Call it the second generation, Hollywood-style: Second-generation actor Phil Morris--his father is the late Greg Morris--plays chief purser Will Sanders on TV's second-generation "Love Boat." The first "Boat" was launched in 1977 and dry-docked in 1986. This Aaron Spelling revival, christened "The Love Boat: The Next Wave," sails into its second season on UPN on Friday, 9-10 p.m.
During breakfast at the Ritz Carlton in Marina del Rey, I asked Morris whether he was having as much fun doing this show as his dad used to have at work. Morris, who lives with his wife and two children in L.A., said, "You know, I learned from watching my father do 'Mission: Impossible' that the family environment is the way to work, and so ours is very much like a family. I mean from Mr. Urich [Robert Urich stars as Capt. Jim Kennedy] on down. We like to hang out together. We work out together."
Question: Work out on the ship?
Answer: On the ship. The real ship. They have a gym there. And then when I finish work, I go to class. I've been studying with this master--Master Hawkins Cheung--for 10 years, and I'll step in and teach the class--it's called wing chun kung fu--while he's gone.
Q: You're serious about this, aren't you?
A: I honestly thought at a certain point that if things didn't go well with acting that I would open a martial arts school because I find it to be so grounded. I've been doing this for 10 years. Kung fu is as much spiritual to me as it is physical. It's not me being a tough guy. It's my attempt in my life to create balance, harmony, peace, and it's odd that I've chosen a martial arts way, but that's my road.
Q: What do you do besides martial arts?
A: Three to four days a week, I lift weights mainly for tone, strength and definition--not size. I'm more interested in being able to utilize a greater percentage of my strength than acquiring strength and size that I will never use in my life.
Q: What kind of a program do you have at the gym with weights?
A: I ride the bike first thing for 20 minutes and then I stretch. Then I do what I call push-pull. Let's say it's a Monday and I work chest and back. I'll push on the bench for one series of exercises and then go to the cables and I'll pull. For the legs I'm squatting and doing half-squats and then I do leg extensions so everything is balanced.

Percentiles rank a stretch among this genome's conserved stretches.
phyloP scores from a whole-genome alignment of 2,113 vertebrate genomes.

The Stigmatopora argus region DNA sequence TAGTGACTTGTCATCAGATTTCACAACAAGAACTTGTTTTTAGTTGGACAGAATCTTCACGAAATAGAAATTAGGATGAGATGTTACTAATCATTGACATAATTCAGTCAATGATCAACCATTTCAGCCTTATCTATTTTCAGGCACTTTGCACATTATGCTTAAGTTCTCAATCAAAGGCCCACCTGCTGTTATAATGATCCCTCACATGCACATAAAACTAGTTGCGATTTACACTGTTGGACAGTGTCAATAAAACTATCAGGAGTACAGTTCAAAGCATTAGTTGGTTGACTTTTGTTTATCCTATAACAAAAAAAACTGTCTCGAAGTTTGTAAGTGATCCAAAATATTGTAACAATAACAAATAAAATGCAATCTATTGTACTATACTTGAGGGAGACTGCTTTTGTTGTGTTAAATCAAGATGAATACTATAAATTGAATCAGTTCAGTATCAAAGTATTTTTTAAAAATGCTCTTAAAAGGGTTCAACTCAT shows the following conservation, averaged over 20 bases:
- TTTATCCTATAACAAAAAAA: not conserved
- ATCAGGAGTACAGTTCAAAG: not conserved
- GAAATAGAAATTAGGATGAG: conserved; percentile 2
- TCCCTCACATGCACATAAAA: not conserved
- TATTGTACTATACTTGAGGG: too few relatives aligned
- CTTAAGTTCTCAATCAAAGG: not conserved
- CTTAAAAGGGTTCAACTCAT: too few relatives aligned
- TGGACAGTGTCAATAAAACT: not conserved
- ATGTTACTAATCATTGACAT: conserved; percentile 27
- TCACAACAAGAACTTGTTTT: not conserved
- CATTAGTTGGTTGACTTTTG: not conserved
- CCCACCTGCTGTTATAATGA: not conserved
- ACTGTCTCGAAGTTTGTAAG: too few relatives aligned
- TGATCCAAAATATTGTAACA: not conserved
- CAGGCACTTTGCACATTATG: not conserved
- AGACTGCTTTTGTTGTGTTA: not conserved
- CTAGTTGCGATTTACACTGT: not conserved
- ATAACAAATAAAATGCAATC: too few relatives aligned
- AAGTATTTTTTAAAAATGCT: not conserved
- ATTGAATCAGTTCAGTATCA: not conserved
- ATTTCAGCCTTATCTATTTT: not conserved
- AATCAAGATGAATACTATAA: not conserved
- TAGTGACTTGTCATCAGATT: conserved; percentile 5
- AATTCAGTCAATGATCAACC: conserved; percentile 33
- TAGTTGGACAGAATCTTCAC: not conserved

Q: Do you do anything outside the gym?
A: I play two-man volleyball all the time on the beach, so that's part of my workout. I run in the sand. I think more people need to get out and get active, get off their duff.
Q: Do you diet--as in diet?
A: I just watch what I eat. If I don't eat three times a day, I'll lose weight. I have to keep putting stuff in.
Q: How much do you weigh, and how tall are you?
A: 175. 6-1 1/2.
Q: You want to tell me how old you are?
A: 39. 1959. April 4.
Q: That was fast. You don't lie about your age.
A: I'm happy to open my eyes every day. I don't have to lie about a thing. You know what I mean? When I stop having birthdays, then there's cause for worry. "Phil won't be having his birthday today. He's taking a nap, thank you."
Q: You're up in the morning and you start off with what?
A: I don't eat anything before I go to the gym. So I come home and I have a bowl of oatmeal and two hard-boiled eggs. And then for the afternoon, teriyaki chicken with rice and grilled onions and a bunch of soy sauce, and that probably is too much sodium, but I eat it. I drink water as much as possible because I am so active that I'll dehydrate.
And then for dinner, it's on. I mean, it's on. I like to have chicken or pasta, and I have to have a huge salad and dressing on it. But I will have steak, man. I will eat an In-N-Out burger in a heartbeat. As long as I know that two of the three meals are solid, I'll go hog wild on one. And I don't justify anything. I have it because I wanna have it. I realize the down side. I don't know if I wanna live to 110.
* Guest Workout runs Mondays in Health.